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In Rainbows was a great album however it wasn’t the shiny disc that influenced us this time. It was Radiohead’s decision to let listeners ‘pay what you want’ for their new album. I remember not trusting this, I wanted a CD not MP3’s so I steered clear, however this would have a profound impact on the industry. People downloaded albums for free, privacy was rife anyway and I think Radiohead were trying to find a new approach,however they alone would be unable to stop the demise of the record industry that had bloated to greedy heights in the 80s and 90s.

Our next album (2012) Weird Decibels 1 would be the first to embrace the online community( we were behind the times). It would be the first album to have different price entries. Free on Spotify, pay for a normal CD or pay more for a deluxe CD, Radiohead’s decision to let the fans pay what they wanted had helped pave the way for what was now an option on Bandcamp.

By the time King Of Limbs had surfaced I hardly listened to them. Thom Yorke started his spat with Spotify, yes it’s shocking how much these services pay and we have to see an increase in payments per stream but his won’t happen until Youtube in particular stops being a free platform for artistic content. .

One of my favourite singers took his vitriol out on the wrong (or flawed) service of Spotify. He took a stance and removed his music.

So where are we now. Have Radiohead been paid a handsome fee to upload their new album? Is it the record company that have done it on their behalf? The bottom line, they won’t lose money (it’s been suggested that streaming sites actually encourage consumers to buy physical products albeit on a far more selective way) on this but bands like us continue to do so.

Thanks to piracy, MP3’s and a general reluctance by the mainstream consumer to pay for music we make nothing yet pay a significant fee to get on these services. The bands who are at the top shouldn’t be fighting against the payment per stream, it’s here to stay until the next industry disruptive format arrives. Perhaps they should be asking a local band from every town they visit to open their shows. This would be far greater that anything they could do including anti streaming protests.

Moon Shaped Pool lands on Spotify on the 17th of June. Click and listen, it’s a sombre but beautiful piece of work from one of my favourite bands.

 

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Its Ticket Time.

The incredible Third Class Ticket radio show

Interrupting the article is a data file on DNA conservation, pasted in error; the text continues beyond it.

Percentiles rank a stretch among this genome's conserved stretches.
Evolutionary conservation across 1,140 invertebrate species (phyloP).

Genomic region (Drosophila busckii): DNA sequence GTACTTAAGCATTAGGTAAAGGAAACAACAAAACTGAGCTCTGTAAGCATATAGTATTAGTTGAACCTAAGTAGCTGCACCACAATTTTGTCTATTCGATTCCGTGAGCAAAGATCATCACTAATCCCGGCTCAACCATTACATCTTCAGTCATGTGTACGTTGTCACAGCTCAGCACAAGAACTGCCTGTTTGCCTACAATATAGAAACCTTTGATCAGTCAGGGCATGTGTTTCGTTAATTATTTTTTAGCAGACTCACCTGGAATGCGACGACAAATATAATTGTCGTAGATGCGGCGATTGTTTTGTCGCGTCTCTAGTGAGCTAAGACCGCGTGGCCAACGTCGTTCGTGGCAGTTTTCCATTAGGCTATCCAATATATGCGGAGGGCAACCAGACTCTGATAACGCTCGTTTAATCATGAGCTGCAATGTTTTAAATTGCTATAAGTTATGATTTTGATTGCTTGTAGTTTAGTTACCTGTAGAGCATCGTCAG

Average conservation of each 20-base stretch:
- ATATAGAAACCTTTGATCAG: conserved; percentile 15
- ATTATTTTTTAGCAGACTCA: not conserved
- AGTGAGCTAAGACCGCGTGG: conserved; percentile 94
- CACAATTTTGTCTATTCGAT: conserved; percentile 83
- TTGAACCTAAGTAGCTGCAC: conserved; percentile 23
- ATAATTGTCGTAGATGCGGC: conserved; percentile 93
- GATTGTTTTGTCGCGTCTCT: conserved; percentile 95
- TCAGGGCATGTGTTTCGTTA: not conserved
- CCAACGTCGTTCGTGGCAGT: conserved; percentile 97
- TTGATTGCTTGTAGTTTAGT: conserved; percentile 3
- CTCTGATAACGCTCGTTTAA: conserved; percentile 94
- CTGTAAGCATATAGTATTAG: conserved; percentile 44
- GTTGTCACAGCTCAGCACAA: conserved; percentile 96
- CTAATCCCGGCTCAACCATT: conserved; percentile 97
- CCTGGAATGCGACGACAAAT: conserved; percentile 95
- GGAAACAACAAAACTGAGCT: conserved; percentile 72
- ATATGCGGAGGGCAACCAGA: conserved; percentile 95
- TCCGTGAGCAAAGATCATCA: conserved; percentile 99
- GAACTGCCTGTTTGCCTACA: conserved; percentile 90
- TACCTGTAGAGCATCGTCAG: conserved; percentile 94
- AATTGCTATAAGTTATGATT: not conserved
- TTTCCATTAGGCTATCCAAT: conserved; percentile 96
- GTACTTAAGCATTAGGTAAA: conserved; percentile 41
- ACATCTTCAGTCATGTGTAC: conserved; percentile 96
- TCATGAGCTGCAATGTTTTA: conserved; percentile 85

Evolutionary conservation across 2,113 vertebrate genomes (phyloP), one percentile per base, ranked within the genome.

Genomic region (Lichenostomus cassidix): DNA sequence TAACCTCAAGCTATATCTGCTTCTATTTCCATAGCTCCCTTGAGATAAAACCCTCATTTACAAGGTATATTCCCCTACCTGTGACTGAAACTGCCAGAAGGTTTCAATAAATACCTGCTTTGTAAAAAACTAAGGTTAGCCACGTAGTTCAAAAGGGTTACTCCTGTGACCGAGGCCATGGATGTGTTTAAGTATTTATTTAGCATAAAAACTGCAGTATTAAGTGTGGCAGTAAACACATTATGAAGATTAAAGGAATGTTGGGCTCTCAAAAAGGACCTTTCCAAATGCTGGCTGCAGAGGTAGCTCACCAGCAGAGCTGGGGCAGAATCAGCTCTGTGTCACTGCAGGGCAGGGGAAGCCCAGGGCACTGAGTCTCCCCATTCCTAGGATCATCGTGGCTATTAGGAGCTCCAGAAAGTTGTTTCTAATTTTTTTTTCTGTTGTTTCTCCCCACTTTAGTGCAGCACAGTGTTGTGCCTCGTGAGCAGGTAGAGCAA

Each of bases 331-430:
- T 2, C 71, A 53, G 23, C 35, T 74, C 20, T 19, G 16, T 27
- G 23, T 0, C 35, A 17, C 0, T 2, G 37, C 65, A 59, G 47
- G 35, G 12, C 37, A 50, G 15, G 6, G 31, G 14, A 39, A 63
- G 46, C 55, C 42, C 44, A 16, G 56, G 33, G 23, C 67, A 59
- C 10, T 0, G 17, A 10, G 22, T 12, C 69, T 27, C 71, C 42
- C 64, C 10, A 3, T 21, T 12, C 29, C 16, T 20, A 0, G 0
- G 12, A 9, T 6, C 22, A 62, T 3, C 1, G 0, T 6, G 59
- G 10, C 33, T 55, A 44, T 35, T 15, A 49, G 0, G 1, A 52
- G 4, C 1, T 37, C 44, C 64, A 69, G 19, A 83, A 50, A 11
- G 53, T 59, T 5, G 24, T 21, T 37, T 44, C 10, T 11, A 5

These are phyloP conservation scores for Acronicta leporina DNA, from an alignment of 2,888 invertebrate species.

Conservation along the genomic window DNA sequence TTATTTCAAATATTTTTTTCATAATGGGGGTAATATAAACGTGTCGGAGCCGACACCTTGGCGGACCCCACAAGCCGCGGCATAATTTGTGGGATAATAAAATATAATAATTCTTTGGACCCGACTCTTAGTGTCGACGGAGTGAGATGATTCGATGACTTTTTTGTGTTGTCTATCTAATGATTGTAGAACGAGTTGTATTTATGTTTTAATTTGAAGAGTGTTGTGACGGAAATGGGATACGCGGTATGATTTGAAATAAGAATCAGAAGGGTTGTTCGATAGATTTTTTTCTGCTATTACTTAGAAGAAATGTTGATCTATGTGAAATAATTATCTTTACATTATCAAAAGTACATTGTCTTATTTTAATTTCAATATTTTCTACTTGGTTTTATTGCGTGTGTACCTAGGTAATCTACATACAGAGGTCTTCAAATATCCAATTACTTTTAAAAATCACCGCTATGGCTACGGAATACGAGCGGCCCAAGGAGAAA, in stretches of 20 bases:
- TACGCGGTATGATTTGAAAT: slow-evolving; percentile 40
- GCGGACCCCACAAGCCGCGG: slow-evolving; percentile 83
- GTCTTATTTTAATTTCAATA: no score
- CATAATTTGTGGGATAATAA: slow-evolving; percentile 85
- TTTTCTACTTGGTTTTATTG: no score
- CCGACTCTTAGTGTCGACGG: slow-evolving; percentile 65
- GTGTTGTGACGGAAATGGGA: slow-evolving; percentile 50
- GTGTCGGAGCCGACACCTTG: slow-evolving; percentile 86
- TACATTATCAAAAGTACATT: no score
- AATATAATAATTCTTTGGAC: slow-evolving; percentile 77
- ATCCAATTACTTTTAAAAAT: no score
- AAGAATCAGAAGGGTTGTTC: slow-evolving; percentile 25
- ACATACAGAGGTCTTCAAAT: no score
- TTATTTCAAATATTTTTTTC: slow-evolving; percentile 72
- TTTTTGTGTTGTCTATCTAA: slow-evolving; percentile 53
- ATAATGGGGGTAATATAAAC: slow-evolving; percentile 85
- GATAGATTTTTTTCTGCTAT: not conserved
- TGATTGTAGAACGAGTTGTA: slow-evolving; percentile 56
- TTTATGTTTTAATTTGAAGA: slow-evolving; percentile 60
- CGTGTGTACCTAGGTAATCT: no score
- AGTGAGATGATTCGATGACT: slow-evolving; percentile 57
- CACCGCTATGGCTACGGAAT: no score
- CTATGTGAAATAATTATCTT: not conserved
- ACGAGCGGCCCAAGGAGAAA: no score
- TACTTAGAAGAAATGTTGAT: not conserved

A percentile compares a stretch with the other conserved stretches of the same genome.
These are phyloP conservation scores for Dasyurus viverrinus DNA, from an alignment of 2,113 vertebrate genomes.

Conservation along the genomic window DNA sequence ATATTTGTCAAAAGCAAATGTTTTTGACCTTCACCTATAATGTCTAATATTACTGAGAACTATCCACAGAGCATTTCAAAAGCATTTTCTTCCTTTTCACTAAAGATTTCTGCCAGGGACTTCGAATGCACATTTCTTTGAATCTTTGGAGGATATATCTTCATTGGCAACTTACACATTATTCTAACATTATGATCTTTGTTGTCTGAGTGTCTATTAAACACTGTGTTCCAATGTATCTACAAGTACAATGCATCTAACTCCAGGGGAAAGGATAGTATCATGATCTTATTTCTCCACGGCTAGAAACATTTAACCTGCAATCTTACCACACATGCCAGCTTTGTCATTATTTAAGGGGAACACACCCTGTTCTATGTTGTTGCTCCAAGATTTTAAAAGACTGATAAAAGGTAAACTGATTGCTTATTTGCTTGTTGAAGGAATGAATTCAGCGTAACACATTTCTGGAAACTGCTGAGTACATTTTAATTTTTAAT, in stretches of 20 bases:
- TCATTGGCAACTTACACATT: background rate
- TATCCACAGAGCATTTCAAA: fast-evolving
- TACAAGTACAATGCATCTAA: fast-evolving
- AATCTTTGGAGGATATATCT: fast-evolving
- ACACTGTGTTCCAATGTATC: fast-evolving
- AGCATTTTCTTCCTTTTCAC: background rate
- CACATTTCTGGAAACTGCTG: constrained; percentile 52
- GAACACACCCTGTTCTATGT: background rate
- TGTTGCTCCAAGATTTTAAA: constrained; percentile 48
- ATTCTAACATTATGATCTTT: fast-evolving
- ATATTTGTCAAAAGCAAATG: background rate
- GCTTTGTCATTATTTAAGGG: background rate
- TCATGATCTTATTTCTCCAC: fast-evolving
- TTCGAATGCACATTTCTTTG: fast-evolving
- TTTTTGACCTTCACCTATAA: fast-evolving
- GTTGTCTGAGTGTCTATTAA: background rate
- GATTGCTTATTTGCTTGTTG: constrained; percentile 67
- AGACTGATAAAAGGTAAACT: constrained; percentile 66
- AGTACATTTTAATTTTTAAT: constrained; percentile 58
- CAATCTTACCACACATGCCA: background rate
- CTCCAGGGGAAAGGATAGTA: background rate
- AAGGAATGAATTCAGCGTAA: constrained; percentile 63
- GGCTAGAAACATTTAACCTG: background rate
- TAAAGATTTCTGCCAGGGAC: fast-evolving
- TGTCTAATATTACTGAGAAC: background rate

There are two gatekeepers of the music scene in Scotland. Two. Jim Gellatly and Vic Galloway. You send demos and you hope that they are in the mood to listen to what is probably the 100th WAV file they have heard on a cold damp March morning.

I guess it helps if you are young, energetic, lucky, well connected and to be fair, really good. There are established rock bands in Scotland; a few lucky acts have met the approval and allowed past the gates; however, generally, no one in the mainstream circuit wants to hear it.

Admittedly the Scottish scene had passed over Weird Decibels. It overlooked us and we had left it behind resigned to a life of full time employment with a bit of music on the side.

Then we wrote Weird Decibels 1 and played a one off gig at Box Glasgow. A sparse crowd enjoyed it and our confidence returned. We decided to hook up with PM promotions who asked us to support (the rather good) Life on Standby at the Oran Mor; grudgingly we accepted the harsh ticket deal just to play this venue. It was an incredible night.

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it does take you on a musical journey

The next day I woke up happy and energised then received a message from the guys; this bit is hazy… (hungover) a guy called Tommy Clark liked our tunes and wanted to play our music on his ‘Third Class Ticket’ show. Intrigued I contacted Mr Clark and I received a friendly message from him asking me to send some tracks from Weird Decibels 1 via dropbox.

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Discover these bands and many more

Tommy posted a playlist and a link to Mesi Radio; we were on the tracklist, I tuned in and since then I have enjoyed hearing our music nestled in beside many other band’s homemade and professional recordings. It is an eclectic mix.